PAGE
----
Crimson Peak

Crimson Peak Explained- Your Past Always Catches Up With You

Guillermo del Toro’s frothy horror delight Crimson Peak is like all his other works. Heavily allegorical, brilliantly acted, and stunningly beautiful. The stylish horror film pits abhorrent self-interest and pure, innocent love against one another. The ghosts of the past continuously plague the present when warped love is left unchecked. Featuring a classic twisted love story and a gothic ghost story Crimson Peak is a feast for the eyes and salve to the soul. Sometimes the good guys win. You can’t outrun the skeletons in your closet forever.

English baronet Thomas Sharpe(Tom Hiddleston) and his sister Lucille(Jessica Chastain) have arrived at Carter Cushing’s office to ask him to invest in Thomas’s invention. Carter is a shrewd businessman and doting father to Edith(Mia Wasikowska). Thomas, a bit of a tinkerer, has designed a way to mine the unique soil surrounding his ancestral home and create bricks for building. He claims the bricks are stronger than standard building materials. Edith’s father rightly suspects that the pair are charlatans and that Thomas is interested in his daughter. Thomas would like to marry Edith to get his hands on her fortune. Carter tried to pay off the Sharpes, and they agreed to the payoff, but the following day, a figure dressed in black brutally killed him in the club bathroom.

Although we never see who killed Carter, it looks like Thomas, but it turns out to be Lucille. Not realizing any of this, Edith agrees to marry Thomas, and the pair travel to his home in Cumberland, England. Allerdale Hall is a decrepit place that is falling down around the siblings. It is full of holes and ghosts. As Edith tries to become acclimated, the many ghosts of the massive house come to her. Little by little, Edith begins to realize that the spirits aren’t haunting her, they are trying to tell her something, and she has far more to fear from the humans who call Allerdale Hall home. Here is everything you need to know about the chilling ending of Crimson Peak.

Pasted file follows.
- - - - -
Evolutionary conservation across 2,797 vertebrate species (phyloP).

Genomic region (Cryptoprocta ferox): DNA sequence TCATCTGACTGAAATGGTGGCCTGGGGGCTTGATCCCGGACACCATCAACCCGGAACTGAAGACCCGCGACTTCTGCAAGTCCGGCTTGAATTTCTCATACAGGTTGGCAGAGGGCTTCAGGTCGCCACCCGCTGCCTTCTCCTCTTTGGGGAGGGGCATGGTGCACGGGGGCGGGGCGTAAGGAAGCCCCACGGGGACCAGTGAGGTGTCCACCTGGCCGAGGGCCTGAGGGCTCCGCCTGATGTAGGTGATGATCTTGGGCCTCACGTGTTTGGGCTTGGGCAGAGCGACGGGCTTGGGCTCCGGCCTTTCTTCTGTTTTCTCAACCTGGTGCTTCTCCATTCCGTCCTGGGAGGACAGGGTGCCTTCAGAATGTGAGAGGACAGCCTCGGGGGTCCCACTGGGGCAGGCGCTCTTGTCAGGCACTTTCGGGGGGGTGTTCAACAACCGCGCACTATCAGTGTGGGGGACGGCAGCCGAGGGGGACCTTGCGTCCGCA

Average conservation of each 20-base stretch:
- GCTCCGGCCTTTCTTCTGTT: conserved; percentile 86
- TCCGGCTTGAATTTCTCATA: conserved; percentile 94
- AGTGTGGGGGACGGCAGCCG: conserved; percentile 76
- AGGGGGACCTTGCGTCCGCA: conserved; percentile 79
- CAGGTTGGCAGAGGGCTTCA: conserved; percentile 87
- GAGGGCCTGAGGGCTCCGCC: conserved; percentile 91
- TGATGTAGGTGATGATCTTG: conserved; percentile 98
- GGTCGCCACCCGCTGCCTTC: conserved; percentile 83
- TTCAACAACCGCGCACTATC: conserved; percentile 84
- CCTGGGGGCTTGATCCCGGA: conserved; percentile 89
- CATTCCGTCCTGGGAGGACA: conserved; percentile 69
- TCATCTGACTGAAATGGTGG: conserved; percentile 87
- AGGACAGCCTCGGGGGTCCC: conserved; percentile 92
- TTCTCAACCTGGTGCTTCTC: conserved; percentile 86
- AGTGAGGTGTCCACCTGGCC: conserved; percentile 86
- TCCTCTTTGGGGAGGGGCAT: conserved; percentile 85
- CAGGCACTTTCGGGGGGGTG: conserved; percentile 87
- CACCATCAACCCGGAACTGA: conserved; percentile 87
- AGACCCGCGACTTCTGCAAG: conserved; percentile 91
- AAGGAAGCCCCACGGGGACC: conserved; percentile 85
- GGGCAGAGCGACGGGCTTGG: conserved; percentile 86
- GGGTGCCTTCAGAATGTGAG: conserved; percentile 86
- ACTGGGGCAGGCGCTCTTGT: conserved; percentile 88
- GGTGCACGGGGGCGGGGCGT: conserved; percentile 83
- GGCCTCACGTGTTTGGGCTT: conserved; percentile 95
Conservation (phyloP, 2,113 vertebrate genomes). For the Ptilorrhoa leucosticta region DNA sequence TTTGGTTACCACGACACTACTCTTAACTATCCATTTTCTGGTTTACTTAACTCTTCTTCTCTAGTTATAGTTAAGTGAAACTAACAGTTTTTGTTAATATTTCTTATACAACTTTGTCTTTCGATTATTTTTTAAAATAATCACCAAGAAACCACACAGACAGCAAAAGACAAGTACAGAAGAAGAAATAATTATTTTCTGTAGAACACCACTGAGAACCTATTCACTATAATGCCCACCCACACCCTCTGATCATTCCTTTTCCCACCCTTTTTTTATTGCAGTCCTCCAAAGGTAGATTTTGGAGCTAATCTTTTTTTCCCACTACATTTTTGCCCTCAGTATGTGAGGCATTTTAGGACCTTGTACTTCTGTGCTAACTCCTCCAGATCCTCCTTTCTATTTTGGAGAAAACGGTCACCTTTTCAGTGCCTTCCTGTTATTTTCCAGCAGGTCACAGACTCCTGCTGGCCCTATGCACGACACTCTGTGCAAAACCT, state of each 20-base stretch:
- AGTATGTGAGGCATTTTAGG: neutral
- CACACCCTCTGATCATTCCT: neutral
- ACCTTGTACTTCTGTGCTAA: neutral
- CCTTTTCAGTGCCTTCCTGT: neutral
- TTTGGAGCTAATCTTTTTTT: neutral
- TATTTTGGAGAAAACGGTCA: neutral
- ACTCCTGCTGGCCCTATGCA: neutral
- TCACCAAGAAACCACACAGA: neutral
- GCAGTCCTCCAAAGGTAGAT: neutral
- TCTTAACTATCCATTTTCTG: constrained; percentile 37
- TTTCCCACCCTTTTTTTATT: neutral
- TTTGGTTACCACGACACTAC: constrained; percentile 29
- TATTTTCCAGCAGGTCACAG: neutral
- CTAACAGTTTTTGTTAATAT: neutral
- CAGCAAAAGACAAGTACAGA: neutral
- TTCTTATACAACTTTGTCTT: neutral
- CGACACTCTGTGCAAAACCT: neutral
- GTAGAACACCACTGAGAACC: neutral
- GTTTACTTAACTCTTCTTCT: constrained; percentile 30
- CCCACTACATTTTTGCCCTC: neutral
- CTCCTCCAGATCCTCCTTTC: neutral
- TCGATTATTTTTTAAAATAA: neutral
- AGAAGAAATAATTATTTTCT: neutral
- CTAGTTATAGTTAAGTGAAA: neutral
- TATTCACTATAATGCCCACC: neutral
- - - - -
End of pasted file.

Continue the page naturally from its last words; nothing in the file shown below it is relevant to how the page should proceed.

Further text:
Does the dog die in Crimson Peak?

We never see the dog die. It happens off-camera, but Lucille kicks the dog behind her skirts, and we are assuming she then stomps the little dog to a pulp. No one ever sees the tiny dog again, either in ghost form or as a physical presence, and Edith and Dr. McMichael leave without the dog at the end.

Who are the ghosts that haunt Edith?

Hardly before she has even unpacked her small case, Edith begins seeing ghosts and hearing strange noises. They are gooey, wet creations of blood, bones, and wispy black smoke. The ghosts who haunt Edith, although terrifying, are actually trying to help her. They are all of Thomas’s dead wives and the Sharpe’s deceased mother. The dirt surrounding Crimson Peak that is bright red, hence the nickname, is contaminated by the blood of all of the dead women the siblings had poisoned and then left to rot in the vats in the basement.

Lucille killed Carter Cushing, four wives, her mother, the dog, Thomas, and potentially others. Lucille is a monster. There is no getting around the fact that the gorgeous brunette is a sociopathic murderer. As bad as killing all the women was when she killed Edith’s dog that was the last straw. She doesn’t care who she kills or how many, just that their death benefits her. When Lucille is talking way too much to Lucille after stabbing Dr. McMichael in the final act, she cuts and braids a lock of Edith’s hair. She places this braid in a case with four others.